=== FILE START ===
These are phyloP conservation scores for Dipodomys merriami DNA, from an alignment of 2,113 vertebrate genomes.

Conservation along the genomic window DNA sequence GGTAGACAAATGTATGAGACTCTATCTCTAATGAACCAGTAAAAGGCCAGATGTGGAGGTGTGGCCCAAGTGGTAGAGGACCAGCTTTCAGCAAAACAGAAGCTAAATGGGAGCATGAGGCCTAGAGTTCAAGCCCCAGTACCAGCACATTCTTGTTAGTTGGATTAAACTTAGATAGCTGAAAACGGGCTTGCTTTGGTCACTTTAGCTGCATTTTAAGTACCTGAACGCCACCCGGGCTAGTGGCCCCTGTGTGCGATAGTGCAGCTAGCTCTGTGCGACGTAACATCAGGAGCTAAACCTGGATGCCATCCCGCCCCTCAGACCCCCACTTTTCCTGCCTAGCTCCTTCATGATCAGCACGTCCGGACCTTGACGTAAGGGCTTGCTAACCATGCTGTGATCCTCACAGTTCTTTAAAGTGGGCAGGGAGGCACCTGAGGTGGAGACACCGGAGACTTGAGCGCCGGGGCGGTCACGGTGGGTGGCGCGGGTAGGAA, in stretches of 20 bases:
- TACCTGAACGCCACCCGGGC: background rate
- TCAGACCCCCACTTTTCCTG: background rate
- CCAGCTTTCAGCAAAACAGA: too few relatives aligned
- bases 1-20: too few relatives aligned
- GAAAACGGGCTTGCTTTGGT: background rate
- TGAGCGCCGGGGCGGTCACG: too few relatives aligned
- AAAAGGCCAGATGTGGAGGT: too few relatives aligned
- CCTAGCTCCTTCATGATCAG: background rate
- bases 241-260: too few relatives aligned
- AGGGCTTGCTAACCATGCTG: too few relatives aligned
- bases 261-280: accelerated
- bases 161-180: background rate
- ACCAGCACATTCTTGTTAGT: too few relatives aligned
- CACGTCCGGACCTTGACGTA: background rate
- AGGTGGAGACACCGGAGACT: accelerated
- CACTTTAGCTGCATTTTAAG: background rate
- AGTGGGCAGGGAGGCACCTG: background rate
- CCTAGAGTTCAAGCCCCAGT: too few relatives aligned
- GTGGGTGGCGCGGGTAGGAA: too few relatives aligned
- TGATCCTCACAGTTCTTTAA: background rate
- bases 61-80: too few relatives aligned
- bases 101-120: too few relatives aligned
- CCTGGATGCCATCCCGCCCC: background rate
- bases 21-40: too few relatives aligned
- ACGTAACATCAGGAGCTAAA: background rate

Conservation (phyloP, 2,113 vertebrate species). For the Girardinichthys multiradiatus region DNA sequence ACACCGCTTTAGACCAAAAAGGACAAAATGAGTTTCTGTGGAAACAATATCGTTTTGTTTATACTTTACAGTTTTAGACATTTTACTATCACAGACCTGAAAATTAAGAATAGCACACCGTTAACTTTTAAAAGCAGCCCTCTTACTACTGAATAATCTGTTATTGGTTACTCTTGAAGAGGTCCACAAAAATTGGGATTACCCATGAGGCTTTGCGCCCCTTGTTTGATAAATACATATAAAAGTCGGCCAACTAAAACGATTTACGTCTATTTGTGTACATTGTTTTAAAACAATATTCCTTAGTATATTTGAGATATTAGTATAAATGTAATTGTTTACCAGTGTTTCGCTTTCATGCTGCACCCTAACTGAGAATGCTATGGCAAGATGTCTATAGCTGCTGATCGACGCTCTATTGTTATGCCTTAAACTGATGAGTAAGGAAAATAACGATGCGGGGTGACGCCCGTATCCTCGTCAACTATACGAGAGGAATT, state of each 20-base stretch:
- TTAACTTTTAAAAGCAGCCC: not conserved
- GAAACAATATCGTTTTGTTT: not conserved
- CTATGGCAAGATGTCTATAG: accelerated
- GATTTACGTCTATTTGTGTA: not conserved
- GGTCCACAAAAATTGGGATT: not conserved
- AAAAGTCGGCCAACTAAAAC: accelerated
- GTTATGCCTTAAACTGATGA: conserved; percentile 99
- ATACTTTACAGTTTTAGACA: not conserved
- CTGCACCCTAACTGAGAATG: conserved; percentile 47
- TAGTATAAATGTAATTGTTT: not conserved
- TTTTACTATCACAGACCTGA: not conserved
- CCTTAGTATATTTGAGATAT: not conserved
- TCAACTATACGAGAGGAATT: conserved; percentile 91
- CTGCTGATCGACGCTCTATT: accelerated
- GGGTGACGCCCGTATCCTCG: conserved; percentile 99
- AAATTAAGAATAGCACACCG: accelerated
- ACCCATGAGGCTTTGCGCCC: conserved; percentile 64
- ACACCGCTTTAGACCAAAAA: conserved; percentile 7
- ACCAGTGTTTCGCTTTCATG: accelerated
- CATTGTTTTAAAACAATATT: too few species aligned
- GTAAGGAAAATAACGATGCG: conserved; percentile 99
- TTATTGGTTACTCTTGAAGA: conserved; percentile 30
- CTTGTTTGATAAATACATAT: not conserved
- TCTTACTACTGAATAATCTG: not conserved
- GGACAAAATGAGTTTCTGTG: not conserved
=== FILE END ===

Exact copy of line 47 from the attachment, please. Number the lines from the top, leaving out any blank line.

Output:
- ACCAGTGTTTCGCTTTCATG: accelerated